Tuesday, May 3, 2011

What's in Your Pantry?

Okay, just because you think you don’t like anchovies, don’t go skipping down the page without reading this. If you like salt, you like anchovies. As Rachael Ray says, “cooked anchovies taste like toasted nuts.” I’m not going to make you eat the little fishies whole or on a pizza (though they are FABULOUS), but let me tell you, they add great dimension to some foods. The best Caesar salad dressings have them in it. And our pantry stand-by dish, Spaghetti Puttanesca, wouldn’t be the same without them. So, here is a dish I can make at any time as I always make sure I have the ingredients on hand.  (Oh, and puttanesca literally means “in the style of a prostitute” in Italian, as the legend states that the gals in the red-light district would cook up this quick and easy dish between visitors).

Spaghetti Puttanesca
Spaghetti Puttanesca from America's Test Kitchen
One pound dried spaghetti
2 T olive oil
2 -3 cloves garlic, sliced or minced (depending on how much you love garlic)
One tin anchovies, drained
¼ t. red pepper flake (or more if you’re spicy!)
1 28 oz. can diced, crushed or whole (that you then squish) tomatoes, juice drained but reserved
2-3 T. capers, drained (depending on how much you like capers)
½ c. pitted kalamata olives, diced
While pasta is cooking in a large pot of boiling, salted water, heat large skillet over medium-high heat.  Heat oil then add garlic, stirring until fragrant, about 30 seconds. Add anchovies and mush them with your spatula until they are a paste. Add red pepper flake, and tomatoes. Stir and reduce heat to low. Right before pasta is done, add in capers and olives. Toss drained pasta into skillet, toss with ingredients and the reserved tomato juice. Serve in warm pasta bowls. Can be topped with grated Pecorino Romano cheese, if desired.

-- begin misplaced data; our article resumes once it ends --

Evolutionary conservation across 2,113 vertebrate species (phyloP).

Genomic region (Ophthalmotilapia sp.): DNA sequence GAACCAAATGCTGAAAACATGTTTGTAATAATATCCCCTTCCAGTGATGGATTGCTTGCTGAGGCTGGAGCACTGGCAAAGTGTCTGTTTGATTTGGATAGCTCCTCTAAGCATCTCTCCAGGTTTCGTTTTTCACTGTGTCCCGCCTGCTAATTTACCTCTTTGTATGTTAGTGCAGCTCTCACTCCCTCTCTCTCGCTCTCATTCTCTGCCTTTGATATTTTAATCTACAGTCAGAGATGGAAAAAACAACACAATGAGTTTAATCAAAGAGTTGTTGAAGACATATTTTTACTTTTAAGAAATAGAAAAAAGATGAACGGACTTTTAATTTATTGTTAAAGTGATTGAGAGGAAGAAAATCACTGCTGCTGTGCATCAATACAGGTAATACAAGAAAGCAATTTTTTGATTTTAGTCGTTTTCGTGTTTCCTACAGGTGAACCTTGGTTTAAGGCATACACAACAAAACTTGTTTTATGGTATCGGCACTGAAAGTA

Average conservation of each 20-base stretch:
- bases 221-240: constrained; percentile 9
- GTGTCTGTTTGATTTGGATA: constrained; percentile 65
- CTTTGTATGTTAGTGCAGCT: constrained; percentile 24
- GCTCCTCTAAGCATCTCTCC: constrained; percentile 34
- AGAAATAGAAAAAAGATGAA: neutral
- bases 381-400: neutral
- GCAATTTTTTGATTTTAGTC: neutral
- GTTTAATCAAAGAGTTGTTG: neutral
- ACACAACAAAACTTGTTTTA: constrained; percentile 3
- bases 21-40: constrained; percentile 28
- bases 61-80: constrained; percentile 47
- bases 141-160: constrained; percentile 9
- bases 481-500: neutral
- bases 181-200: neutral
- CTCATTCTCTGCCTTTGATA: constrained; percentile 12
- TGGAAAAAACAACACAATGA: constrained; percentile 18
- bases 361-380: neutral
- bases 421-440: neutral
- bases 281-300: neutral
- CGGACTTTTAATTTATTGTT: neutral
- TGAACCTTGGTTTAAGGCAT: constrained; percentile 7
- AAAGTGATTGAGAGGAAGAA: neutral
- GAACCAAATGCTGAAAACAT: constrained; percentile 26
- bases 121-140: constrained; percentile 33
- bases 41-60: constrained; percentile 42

Arborio rice to make risotto.

Risotto?  You mean that concoction you have stand at the stove stirring for 20 minutes?  Yes – guilty as charged.  This is not the quickest thing in my pantry.  But it’s something I probably make at least once a week.  I’ve found that all that stirring is a great time to help my girls with their homework.  Picture the scene:  mom standing at the cooktop stirring a heavenly aromatic risotto and some kind of meat gently roasting in the oven,  while the kids sit at the counter doing their school work.  It’s like a scene out of Norman Rockwell … or something. 

For me, risotto is one of the ultimate comfort foods.  I buy mine at a local Italian grocery store when I have the chance.   But, you can find some at your local supermarket.  Risotto is something I can have some fun with.  Sometimes I make it with chicken stock; other times vegetable.  Have some aged parmesan in the fridge?  Shred it over the risotto just before serving.  Add pine nuts.  Add steamed asparagus.  Make it a main course by adding cooked sausage, prosciutto, cooked  shrimp, cooked chicken … the possibilities are endless, and that’s part of what makes it so much fun!

Never tried making risotto because it sounded intimidating to cook?  Fear not!

Here are some simple steps to follow:
  • It all starts with your broth.  If your using a prepared broth, make sure it’s low in sodium or you’ll end up with a really salty taste after much of the broth evaporates in cooking.  Heat your broth – a warmed broth cooks into the risotto more quickly and evenly.  You’ll need about 3x as much broth as rice.  So, a cup of rice will need 3 cups of broth.
  • While your broth is heating, sauté some diced onions or shallots in a tablespoon of olive oil in a thick-bottomed pan.  Once those are soft, add your Arborio rice to toast it in the pan.  You’ll know it’s ready when the edges of the rice start to turn translucent.
  • Next, start adding your stock about ½ a cup at a time.  Whenever the stock is absorbed into the risotto, add some more.  You just want to barely simmer it, so keep your burner turned low.  Stir frequently but you don’t have to stir constantly!  You can stop to help a child with a math problem.  You can prep the rest of your ingredients.  Stirring is important, because it releases the starch and forms the creamy sauce associated with risotto.   
  • Risotto is done when it’s just al dente – firm but not crunchy.  It should be fluid enough to spread when served on a plate.  

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